I supported myself, buying the things I needed—food, clothing, housing—by selling contraband clothing from Honduras on the sidewalks, and cleaning products to local stores. All of this during a time when the military would seize products and food that people were carrying.
I was very lucky to not have ever had my products seized and I was able to save enough money to support myself during the five years I would spend at university so that I could focus all of my energy on that effort.
Finally, I graduated from the Universidad Nacional Autónoma de Nicaragua in the city of León (UNAN León) at the age of 27, in the year 1990. I completed my internship in 1991, and my obligatory social service work—a mandatory component of obtaining a medical degree—in Nicaragua from 1992 to 1993.
I then continued my work as a doctor in the Ministry of Health of Nicaragua. I had finally achieved the success I had dreamed of for so long! But, I only worked for eight short years before disaster struck.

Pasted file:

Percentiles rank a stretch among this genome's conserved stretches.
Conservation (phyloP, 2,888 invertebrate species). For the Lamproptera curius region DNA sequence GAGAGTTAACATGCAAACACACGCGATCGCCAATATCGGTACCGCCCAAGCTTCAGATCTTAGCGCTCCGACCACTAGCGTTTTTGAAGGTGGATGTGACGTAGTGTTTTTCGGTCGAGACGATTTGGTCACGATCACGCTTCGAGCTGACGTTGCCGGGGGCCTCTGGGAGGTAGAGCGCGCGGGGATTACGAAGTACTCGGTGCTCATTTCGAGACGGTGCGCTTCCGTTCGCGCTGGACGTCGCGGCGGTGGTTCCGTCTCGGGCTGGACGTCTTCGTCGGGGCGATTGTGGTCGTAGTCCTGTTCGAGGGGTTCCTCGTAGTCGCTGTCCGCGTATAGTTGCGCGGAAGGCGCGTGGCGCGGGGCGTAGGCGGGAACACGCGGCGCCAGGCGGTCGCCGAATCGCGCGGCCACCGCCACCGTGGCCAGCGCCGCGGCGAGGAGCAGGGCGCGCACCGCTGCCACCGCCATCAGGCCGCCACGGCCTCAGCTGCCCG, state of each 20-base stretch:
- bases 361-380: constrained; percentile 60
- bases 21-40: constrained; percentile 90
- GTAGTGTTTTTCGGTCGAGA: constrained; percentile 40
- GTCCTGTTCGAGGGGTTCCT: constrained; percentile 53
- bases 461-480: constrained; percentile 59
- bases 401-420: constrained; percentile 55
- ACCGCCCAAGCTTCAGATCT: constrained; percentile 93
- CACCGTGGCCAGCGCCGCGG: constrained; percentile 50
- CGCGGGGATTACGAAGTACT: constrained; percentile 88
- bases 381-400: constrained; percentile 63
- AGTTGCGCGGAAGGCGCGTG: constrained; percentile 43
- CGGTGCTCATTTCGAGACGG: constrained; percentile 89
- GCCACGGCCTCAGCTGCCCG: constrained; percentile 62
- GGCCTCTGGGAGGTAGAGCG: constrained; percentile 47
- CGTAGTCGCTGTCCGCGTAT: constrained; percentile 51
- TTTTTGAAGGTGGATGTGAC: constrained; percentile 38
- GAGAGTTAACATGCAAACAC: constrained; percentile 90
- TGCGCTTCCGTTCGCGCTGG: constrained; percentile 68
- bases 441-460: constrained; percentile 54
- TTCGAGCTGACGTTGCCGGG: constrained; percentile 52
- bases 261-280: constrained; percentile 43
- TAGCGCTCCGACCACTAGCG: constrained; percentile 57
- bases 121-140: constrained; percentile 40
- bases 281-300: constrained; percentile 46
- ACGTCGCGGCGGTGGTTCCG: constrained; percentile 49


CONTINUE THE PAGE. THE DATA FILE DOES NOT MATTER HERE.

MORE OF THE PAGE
After a long day at work, I was walking and slipped on the icy road, falling hard and injuring my back. I didn't know it at the time, but one of my vertebrae had shifted. Day by day, the pain in my back grew worse until it was unbearable. One day I could not even sit up or get out of bed.
Over the course of the next five years, four surgeries and many attempts at therapy and various treatments, the pain only got progressively worse. I was suffering from nerve damage caused by bone fragments left over from my first two surgeries, and the following two surgeries—one to clean up the mess, and one to fuse my spine with steel rods—did not help.
By this point, I was immobile, bedridden. Everything hurt. Even my skin hurt from the slightest touch. I was utterly miserable, and it looked like I would be immobilized for the rest of my life. I lived in this miserable state for nearly a DECADE!